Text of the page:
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there are actually several studies that have been done on this subject of families being present during codes and resusitations. it is quite interesting material that i have not read. however, i have attended 2 or 3 presentations reviewing the subject. the consensus seems to be that (in answering the OPs initial question) what physicians fear about these situations is making a mistake in front of the family, with the worst case being litigation as the outcome. "we" are afraid that we will do something wrong at a crucial moment. alternatively, we may do nothing wrong, but the choas in the room may inspire a greiving family member in denial or anger to pursue legal action in relation to an issue the physician may not even control. the available data illustrate several points.

first, the fear we have of litigation is founded in the fact that most malpractice lawsuits are indeed filed about issues that are seen by the medical community as frivolous or immutable.

next, there is a direct correlation between the quality of the patient-doctor relationship and the likelihood that they will sue you. relationship is a vague concept and may be actual or merely perceived (i.e. sitting down in the room or not despite spending the same amount of time with them).

also, the current data suggests that situations in which families are present for codes and resusitations result in fewer medico-legal cases, not more.

lastly, when families are present, the grieving process occurs much more smoothly and completely. families report feeling that they know more certainly that everything that could be done was. furthermore, they feel like their loved one recieved attention and effort beyond what they even expected.

just adding to the discussion what i can recall from these talks. it seems important to give the family the option to watch, if they so choose. best of luck to all.
 

hyperbaric

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Question -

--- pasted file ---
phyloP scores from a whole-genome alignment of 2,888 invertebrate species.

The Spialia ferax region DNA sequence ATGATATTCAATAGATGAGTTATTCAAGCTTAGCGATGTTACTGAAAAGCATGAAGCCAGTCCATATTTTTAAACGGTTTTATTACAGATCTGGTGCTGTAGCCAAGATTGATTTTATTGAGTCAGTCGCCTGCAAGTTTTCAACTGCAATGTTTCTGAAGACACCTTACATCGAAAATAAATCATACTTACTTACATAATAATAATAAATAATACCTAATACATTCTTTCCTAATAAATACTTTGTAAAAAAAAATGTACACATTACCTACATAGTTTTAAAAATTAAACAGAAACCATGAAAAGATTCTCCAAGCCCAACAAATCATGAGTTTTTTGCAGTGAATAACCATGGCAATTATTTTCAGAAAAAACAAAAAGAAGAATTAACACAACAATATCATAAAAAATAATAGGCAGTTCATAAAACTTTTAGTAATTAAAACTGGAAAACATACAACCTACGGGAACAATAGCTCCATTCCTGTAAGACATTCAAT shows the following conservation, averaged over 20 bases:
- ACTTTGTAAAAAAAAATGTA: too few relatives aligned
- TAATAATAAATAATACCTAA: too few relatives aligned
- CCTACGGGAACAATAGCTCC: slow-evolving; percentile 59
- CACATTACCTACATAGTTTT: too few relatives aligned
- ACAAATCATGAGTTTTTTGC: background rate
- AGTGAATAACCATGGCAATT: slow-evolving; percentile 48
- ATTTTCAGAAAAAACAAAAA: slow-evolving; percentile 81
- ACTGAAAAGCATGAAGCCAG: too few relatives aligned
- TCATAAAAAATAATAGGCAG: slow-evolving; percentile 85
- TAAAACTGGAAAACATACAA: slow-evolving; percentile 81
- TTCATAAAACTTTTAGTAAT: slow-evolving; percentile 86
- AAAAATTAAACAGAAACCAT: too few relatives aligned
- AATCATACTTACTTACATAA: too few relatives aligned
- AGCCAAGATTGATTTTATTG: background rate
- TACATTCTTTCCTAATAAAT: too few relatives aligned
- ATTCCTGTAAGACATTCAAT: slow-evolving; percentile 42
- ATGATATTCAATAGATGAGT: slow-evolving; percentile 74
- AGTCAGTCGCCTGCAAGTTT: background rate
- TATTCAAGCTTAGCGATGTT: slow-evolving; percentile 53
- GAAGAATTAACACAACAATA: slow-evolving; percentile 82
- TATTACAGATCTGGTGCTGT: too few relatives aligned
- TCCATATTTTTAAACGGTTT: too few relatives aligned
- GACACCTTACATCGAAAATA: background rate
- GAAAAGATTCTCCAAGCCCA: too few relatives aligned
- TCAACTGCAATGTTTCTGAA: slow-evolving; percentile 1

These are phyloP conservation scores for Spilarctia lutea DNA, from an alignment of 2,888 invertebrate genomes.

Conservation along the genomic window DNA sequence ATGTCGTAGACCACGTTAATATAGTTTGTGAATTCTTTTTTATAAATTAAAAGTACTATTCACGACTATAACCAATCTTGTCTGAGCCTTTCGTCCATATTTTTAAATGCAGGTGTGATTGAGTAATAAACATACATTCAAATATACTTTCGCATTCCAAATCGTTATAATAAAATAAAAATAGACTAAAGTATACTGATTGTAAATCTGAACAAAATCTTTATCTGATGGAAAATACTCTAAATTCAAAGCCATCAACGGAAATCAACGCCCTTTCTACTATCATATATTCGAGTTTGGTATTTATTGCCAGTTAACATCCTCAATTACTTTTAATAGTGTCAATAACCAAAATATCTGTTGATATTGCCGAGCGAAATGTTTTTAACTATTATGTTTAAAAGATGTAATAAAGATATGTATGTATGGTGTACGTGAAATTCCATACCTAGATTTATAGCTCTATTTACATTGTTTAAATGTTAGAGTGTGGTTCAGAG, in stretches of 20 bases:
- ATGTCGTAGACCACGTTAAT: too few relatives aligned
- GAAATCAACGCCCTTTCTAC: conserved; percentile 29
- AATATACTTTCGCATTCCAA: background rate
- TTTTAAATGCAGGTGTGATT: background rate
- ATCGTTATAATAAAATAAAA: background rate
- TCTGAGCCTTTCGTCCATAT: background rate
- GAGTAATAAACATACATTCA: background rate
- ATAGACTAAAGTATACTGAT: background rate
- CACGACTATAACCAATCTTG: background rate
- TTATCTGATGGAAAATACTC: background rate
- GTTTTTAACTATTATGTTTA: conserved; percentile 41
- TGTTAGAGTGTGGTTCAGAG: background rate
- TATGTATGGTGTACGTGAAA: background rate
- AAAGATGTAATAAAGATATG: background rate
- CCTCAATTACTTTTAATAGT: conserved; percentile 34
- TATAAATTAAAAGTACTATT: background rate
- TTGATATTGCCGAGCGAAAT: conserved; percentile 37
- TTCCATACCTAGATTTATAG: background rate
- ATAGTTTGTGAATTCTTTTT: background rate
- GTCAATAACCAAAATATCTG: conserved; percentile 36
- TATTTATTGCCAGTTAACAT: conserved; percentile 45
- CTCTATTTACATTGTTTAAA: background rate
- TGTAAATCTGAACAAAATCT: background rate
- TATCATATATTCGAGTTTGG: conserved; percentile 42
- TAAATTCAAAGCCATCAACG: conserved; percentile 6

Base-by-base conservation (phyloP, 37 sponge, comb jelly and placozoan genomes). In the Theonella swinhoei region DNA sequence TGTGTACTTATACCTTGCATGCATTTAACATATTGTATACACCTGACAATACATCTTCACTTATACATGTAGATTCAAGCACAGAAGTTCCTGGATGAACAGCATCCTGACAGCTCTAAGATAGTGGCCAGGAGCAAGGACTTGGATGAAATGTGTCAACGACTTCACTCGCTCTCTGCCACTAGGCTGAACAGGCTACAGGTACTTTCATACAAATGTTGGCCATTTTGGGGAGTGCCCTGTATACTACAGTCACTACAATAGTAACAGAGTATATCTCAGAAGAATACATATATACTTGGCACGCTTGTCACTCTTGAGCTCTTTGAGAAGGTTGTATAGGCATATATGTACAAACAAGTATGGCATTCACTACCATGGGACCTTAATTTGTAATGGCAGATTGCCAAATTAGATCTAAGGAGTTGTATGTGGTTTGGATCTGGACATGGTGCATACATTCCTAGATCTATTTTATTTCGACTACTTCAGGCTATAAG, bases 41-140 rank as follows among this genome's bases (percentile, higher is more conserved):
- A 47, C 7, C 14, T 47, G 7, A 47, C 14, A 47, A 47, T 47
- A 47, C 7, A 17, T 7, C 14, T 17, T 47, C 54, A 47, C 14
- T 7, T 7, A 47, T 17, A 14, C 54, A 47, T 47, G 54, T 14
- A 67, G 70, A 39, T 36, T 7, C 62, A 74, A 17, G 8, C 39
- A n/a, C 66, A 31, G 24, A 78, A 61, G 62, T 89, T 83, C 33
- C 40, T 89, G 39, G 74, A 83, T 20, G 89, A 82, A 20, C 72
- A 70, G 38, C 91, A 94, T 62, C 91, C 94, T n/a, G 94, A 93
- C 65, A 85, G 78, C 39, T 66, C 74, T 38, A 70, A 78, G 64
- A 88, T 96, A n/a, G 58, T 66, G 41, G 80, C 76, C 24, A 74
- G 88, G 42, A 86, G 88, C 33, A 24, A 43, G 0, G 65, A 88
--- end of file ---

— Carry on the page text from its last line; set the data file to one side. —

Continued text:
In my (limited) experience, medical codes tend to run 'smoother' than trauma codes. Does your opinion on family in - vs family out - vary for code 'type'?

(Disclaimer: I know 'smooth' isn't the best term to describe a code. I also know that not every code is exclusively medical or traumatic. )
 

beaudubbs

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i'm not sure if code type matters per the data, but i know that the suggestion is that how smooth the code runs doesn't affect the outcome (though i can imagine some limitation to this as well). the point is that the family tends to sue less and grieve better when they are included. FWIW, a lot of the data is done out of pediatric codes actually, as the physician fear is apparently highest there.
 

hyperbaric

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Studies/data aside, I was just curious as to wether or not the practicing docs reading this thread were less likely to allow family into a 'messy' codes.
Death isn't generally pretty, but some are particularly gruesome.
 

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It usually happens that the family shows up 10 min or so after the patient and they arrive at the front door. That gives me long enough to get a grip on how the code is going to turn out. If it's going to be a death I keep the code going and go to our "quiet hallway" (quiet room is now the chest pain obs unit) and size up the family. At that point I make a gut call. I'm a big fan of bringing the family back for the code but if they're already screaming, violent, fainting, etc. no code for them. The majority of the time they are cool so I bring them in and at that point I'm really ministering to the family. I have them hold hands, talk to the loved one, whatever. Then I call the code and let them be with the deceased. It usually works well given the horrendous nature of the situation.
 
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beaudubbs

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sorry, i guess i interpreted the post topic wrong. what i am afraid of is definately snakes. see them before they see you.
 

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Paramedics run codes in front of the family all the time. Pretty hard to do it any other way. . .

I never had a problem with a family during a code, especially if you gave them something to do (e.g. clear furniture out of the way). Heck, I even had a son continue compressions on one occasion - certainly did as good a job as anyone.
 
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Agreed. At the beginning of my residency there was an article in the local paper that broached this topic, families basically want the option to be there. I think seeing that we are working as hard as possible to make a difference makes a difference to them.

We already give famililes too many options.

"We want chest compressions but no breathing tube."